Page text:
It’s important not to try and draw false equivalencies. There’s still a difference between heroin and eggnog. Individually, the damage done by alcohol is (at first glance) much smaller than the damage done by drugs like meth and cocaine, which overpower the senses so completely that they lead to addiction more often than other drugs.
But there’s one factor that heavily contributes to the death toll correctly attributed to alcohol: its ubiquity. Alcohol is legal, and available everywhere – and in our culture, it’s common (and even expected) to drink alcohol at least a few times a year, and often in very large amounts.
The fact that it’s accepted and culturally celebrated, and the subject of a respected industry and long-standing series of traditions means that we easily ignore the facts. The facts are that alcohol directly and indirectly leads to more deaths than any other drug (bar tobacco), and that alcohol continues to have a greater negative impact on society than no other substance, due to its effects on the body, on the mind, and on the next generation.
It’s also a little tougher to convince an alcoholic to get help, because alcohol is such an openly accepted and normal vice. You don’t have to hit rock bottom with alcohol to be completely addicted to it, yet it’s less obvious to someone that they have a problem than if they’d find themselves pining for a less legal substance. All addicts understand that their behavior is heavily stigmatized, and that they can’t help themselves – and that that’s a problem. But someone who struggles with an alcohol problem has any number of possible excuses to cling to.
Alcohol is a Dangerous Drug
It’s critical to highlight that, while drugs like heroin and methamphetamine are infamous for the damage they do to individuals, the damage they cause pales in comparison to death toll attributed to drinking. But exactly how is alcohol a dangerous drug?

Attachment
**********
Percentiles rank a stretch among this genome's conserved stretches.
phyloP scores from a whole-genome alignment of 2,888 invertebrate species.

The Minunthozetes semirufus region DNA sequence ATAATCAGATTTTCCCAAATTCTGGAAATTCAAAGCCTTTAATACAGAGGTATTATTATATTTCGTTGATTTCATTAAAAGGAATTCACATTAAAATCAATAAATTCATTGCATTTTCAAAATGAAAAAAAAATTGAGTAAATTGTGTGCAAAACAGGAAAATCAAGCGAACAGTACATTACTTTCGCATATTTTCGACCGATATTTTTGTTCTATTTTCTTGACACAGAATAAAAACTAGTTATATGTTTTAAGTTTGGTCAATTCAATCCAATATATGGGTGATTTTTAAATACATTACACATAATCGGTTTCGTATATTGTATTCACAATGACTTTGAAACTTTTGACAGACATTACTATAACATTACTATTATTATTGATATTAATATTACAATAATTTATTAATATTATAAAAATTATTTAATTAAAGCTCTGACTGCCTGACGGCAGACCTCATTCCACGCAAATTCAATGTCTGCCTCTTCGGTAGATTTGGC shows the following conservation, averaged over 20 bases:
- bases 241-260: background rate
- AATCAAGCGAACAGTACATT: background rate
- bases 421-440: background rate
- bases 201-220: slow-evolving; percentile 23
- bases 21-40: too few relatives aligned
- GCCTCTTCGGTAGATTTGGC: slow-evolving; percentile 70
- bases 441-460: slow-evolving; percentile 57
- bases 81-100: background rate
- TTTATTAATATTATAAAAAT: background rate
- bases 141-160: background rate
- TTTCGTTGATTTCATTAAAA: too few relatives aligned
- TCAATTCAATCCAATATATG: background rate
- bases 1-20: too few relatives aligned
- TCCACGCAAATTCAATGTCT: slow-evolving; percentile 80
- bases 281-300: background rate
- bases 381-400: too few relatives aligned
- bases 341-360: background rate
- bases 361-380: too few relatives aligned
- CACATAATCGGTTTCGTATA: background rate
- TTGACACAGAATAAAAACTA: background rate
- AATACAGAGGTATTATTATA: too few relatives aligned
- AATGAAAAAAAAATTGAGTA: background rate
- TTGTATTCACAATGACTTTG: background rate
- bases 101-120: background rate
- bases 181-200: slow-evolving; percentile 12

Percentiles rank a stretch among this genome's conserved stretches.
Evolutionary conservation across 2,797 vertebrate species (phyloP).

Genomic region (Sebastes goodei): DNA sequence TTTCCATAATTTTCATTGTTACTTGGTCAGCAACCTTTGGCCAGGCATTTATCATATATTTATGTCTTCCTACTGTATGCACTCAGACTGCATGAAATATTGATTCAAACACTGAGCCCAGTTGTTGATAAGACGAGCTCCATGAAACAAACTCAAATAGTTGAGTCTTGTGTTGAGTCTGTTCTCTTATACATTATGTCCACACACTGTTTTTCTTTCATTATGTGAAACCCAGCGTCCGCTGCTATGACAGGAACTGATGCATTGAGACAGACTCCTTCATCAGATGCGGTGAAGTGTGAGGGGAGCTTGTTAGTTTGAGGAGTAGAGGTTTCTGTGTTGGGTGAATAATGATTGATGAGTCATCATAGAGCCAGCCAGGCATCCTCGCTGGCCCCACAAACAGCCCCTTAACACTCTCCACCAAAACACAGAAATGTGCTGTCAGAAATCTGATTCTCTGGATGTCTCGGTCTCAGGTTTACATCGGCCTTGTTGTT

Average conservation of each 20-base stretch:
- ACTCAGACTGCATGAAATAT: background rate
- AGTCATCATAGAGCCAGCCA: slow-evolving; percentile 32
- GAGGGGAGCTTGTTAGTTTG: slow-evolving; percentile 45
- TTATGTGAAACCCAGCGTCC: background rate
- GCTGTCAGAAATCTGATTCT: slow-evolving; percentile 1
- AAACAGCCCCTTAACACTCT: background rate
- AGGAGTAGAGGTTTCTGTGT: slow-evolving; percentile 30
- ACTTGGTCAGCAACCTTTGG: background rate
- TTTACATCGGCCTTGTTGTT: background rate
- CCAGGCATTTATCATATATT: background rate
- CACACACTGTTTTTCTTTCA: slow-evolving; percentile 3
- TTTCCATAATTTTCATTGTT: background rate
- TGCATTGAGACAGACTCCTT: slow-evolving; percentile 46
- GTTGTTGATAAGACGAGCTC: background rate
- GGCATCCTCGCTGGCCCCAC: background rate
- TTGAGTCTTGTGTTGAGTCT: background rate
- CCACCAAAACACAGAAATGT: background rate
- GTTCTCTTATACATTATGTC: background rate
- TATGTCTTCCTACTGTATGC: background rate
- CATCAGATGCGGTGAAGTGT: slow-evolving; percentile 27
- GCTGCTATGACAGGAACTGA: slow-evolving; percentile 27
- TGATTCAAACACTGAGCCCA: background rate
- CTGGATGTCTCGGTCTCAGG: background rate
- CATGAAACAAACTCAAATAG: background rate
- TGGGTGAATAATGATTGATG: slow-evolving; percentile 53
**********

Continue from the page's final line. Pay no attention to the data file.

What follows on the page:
Consumed by humans since the dawn of civilization (and likely even before it), alcohol is any beverage that contains ethanol, produced by the fermentation of grains and fruits, as well as other sources of sugar (honey, for example). The earliest forms of alcohol used grains such as barley and rice to make beer and wine, and honey to make mead. From the ancient city-states of the Fertile Crescent, to what would eventually become modern-day China; humans all over the world across all periods of history brewed and enjoyed their own brand of drink.
But alcohol’s history does not temper its negative effects on the body, and the brain. Ethanol enters the bloodstream after consumption and leads to what can be generalized as central nervous system impairment. It is what we call a depressant – a drug that slows several functions of the central nervous system, often through interactions with several different neurotransmitters that are responsible for things like motor control and coordination. The neurotransmitters alcohol interacts with include GABA, glutamate, serotonin, and dopamine.